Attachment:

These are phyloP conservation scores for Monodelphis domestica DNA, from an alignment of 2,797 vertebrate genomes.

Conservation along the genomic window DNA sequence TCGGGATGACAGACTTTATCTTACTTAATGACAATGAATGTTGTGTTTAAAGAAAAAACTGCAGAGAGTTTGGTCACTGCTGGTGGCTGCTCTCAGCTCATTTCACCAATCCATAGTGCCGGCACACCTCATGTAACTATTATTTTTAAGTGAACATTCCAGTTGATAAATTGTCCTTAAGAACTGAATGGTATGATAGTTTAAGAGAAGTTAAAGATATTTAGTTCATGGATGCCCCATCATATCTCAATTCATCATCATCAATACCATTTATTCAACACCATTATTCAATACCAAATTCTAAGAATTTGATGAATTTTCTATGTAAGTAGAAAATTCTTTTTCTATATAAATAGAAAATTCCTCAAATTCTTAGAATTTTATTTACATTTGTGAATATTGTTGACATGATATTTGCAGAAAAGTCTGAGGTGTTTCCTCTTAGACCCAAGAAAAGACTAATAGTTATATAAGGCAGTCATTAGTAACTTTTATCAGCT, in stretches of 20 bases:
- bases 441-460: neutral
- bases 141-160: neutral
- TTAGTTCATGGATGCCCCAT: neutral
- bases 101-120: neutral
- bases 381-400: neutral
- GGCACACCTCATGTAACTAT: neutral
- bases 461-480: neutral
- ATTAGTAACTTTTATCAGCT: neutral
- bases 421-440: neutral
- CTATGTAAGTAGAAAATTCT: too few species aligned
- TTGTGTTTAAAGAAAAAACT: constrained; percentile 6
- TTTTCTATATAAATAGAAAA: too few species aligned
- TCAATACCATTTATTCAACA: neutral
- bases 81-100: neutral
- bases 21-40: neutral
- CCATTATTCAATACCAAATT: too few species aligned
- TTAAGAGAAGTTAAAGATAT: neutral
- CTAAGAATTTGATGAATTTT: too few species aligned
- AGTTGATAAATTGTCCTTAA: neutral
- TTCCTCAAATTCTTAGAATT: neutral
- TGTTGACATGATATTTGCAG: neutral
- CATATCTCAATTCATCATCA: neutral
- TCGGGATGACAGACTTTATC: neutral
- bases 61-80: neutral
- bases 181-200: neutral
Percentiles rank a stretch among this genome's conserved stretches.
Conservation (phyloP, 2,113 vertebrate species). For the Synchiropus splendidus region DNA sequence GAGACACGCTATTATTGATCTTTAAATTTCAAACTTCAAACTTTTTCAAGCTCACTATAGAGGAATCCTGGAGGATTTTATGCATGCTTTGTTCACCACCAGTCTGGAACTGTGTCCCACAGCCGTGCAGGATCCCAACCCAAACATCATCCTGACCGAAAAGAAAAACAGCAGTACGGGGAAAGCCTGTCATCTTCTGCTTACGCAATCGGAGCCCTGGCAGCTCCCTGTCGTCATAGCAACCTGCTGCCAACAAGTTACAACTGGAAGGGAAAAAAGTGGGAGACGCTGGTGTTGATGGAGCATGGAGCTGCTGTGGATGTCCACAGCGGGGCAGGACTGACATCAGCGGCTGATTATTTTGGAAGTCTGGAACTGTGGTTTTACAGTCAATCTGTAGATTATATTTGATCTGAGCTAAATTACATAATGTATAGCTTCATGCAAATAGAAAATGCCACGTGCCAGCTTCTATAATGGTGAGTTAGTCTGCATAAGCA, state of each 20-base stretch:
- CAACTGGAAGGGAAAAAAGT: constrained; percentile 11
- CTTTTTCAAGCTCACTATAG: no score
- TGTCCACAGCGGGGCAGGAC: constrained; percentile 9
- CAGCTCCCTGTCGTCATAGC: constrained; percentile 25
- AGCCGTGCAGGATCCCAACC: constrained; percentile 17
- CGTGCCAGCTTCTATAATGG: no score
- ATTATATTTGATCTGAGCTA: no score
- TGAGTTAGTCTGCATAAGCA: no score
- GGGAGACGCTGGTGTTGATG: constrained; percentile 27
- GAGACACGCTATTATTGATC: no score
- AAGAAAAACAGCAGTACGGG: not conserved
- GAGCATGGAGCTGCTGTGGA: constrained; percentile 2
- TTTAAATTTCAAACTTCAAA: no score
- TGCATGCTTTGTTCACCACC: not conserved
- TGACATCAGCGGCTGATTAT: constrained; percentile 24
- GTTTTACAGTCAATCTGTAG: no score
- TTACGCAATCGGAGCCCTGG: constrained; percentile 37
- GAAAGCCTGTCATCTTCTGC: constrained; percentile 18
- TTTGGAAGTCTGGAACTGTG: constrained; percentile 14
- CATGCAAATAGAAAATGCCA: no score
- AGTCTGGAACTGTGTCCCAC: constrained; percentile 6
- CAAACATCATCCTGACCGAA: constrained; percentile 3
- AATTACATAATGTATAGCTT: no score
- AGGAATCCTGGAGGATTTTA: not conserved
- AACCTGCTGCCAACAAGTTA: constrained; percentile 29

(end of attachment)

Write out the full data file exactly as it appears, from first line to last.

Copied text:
These are phyloP conservation scores for Monodelphis domestica DNA, from an alignment of 2,797 vertebrate genomes.

Conservation along the genomic window DNA sequence TCGGGATGACAGACTTTATCTTACTTAATGACAATGAATGTTGTGTTTAAAGAAAAAACTGCAGAGAGTTTGGTCACTGCTGGTGGCTGCTCTCAGCTCATTTCACCAATCCATAGTGCCGGCACACCTCATGTAACTATTATTTTTAAGTGAACATTCCAGTTGATAAATTGTCCTTAAGAACTGAATGGTATGATAGTTTAAGAGAAGTTAAAGATATTTAGTTCATGGATGCCCCATCATATCTCAATTCATCATCATCAATACCATTTATTCAACACCATTATTCAATACCAAATTCTAAGAATTTGATGAATTTTCTATGTAAGTAGAAAATTCTTTTTCTATATAAATAGAAAATTCCTCAAATTCTTAGAATTTTATTTACATTTGTGAATATTGTTGACATGATATTTGCAGAAAAGTCTGAGGTGTTTCCTCTTAGACCCAAGAAAAGACTAATAGTTATATAAGGCAGTCATTAGTAACTTTTATCAGCT, in stretches of 20 bases:
- bases 441-460: neutral
- bases 141-160: neutral
- TTAGTTCATGGATGCCCCAT: neutral
- bases 101-120: neutral
- bases 381-400: neutral
- GGCACACCTCATGTAACTAT: neutral
- bases 461-480: neutral
- ATTAGTAACTTTTATCAGCT: neutral
- bases 421-440: neutral
- CTATGTAAGTAGAAAATTCT: too few species aligned
- TTGTGTTTAAAGAAAAAACT: constrained; percentile 6
- TTTTCTATATAAATAGAAAA: too few species aligned
- TCAATACCATTTATTCAACA: neutral
- bases 81-100: neutral
- bases 21-40: neutral
- CCATTATTCAATACCAAATT: too few species aligned
- TTAAGAGAAGTTAAAGATAT: neutral
- CTAAGAATTTGATGAATTTT: too few species aligned
- AGTTGATAAATTGTCCTTAA: neutral
- TTCCTCAAATTCTTAGAATT: neutral
- TGTTGACATGATATTTGCAG: neutral
- CATATCTCAATTCATCATCA: neutral
- TCGGGATGACAGACTTTATC: neutral
- bases 61-80: neutral
- bases 181-200: neutral
Percentiles rank a stretch among this genome's conserved stretches.
Conservation (phyloP, 2,113 vertebrate species). For the Synchiropus splendidus region DNA sequence GAGACACGCTATTATTGATCTTTAAATTTCAAACTTCAAACTTTTTCAAGCTCACTATAGAGGAATCCTGGAGGATTTTATGCATGCTTTGTTCACCACCAGTCTGGAACTGTGTCCCACAGCCGTGCAGGATCCCAACCCAAACATCATCCTGACCGAAAAGAAAAACAGCAGTACGGGGAAAGCCTGTCATCTTCTGCTTACGCAATCGGAGCCCTGGCAGCTCCCTGTCGTCATAGCAACCTGCTGCCAACAAGTTACAACTGGAAGGGAAAAAAGTGGGAGACGCTGGTGTTGATGGAGCATGGAGCTGCTGTGGATGTCCACAGCGGGGCAGGACTGACATCAGCGGCTGATTATTTTGGAAGTCTGGAACTGTGGTTTTACAGTCAATCTGTAGATTATATTTGATCTGAGCTAAATTACATAATGTATAGCTTCATGCAAATAGAAAATGCCACGTGCCAGCTTCTATAATGGTGAGTTAGTCTGCATAAGCA, state of each 20-base stretch:
- CAACTGGAAGGGAAAAAAGT: constrained; percentile 11
- CTTTTTCAAGCTCACTATAG: no score
- TGTCCACAGCGGGGCAGGAC: constrained; percentile 9
- CAGCTCCCTGTCGTCATAGC: constrained; percentile 25
- AGCCGTGCAGGATCCCAACC: constrained; percentile 17
- CGTGCCAGCTTCTATAATGG: no score
- ATTATATTTGATCTGAGCTA: no score
- TGAGTTAGTCTGCATAAGCA: no score
- GGGAGACGCTGGTGTTGATG: constrained; percentile 27
- GAGACACGCTATTATTGATC: no score
- AAGAAAAACAGCAGTACGGG: not conserved
- GAGCATGGAGCTGCTGTGGA: constrained; percentile 2
- TTTAAATTTCAAACTTCAAA: no score
- TGCATGCTTTGTTCACCACC: not conserved
- TGACATCAGCGGCTGATTAT: constrained; percentile 24
- GTTTTACAGTCAATCTGTAG: no score
- TTACGCAATCGGAGCCCTGG: constrained; percentile 37
- GAAAGCCTGTCATCTTCTGC: constrained; percentile 18
- TTTGGAAGTCTGGAACTGTG: constrained; percentile 14
- CATGCAAATAGAAAATGCCA: no score
- AGTCTGGAACTGTGTCCCAC: constrained; percentile 6
- CAAACATCATCCTGACCGAA: constrained; percentile 3
- AATTACATAATGTATAGCTT: no score
- AGGAATCCTGGAGGATTTTA: not conserved
- AACCTGCTGCCAACAAGTTA: constrained; percentile 29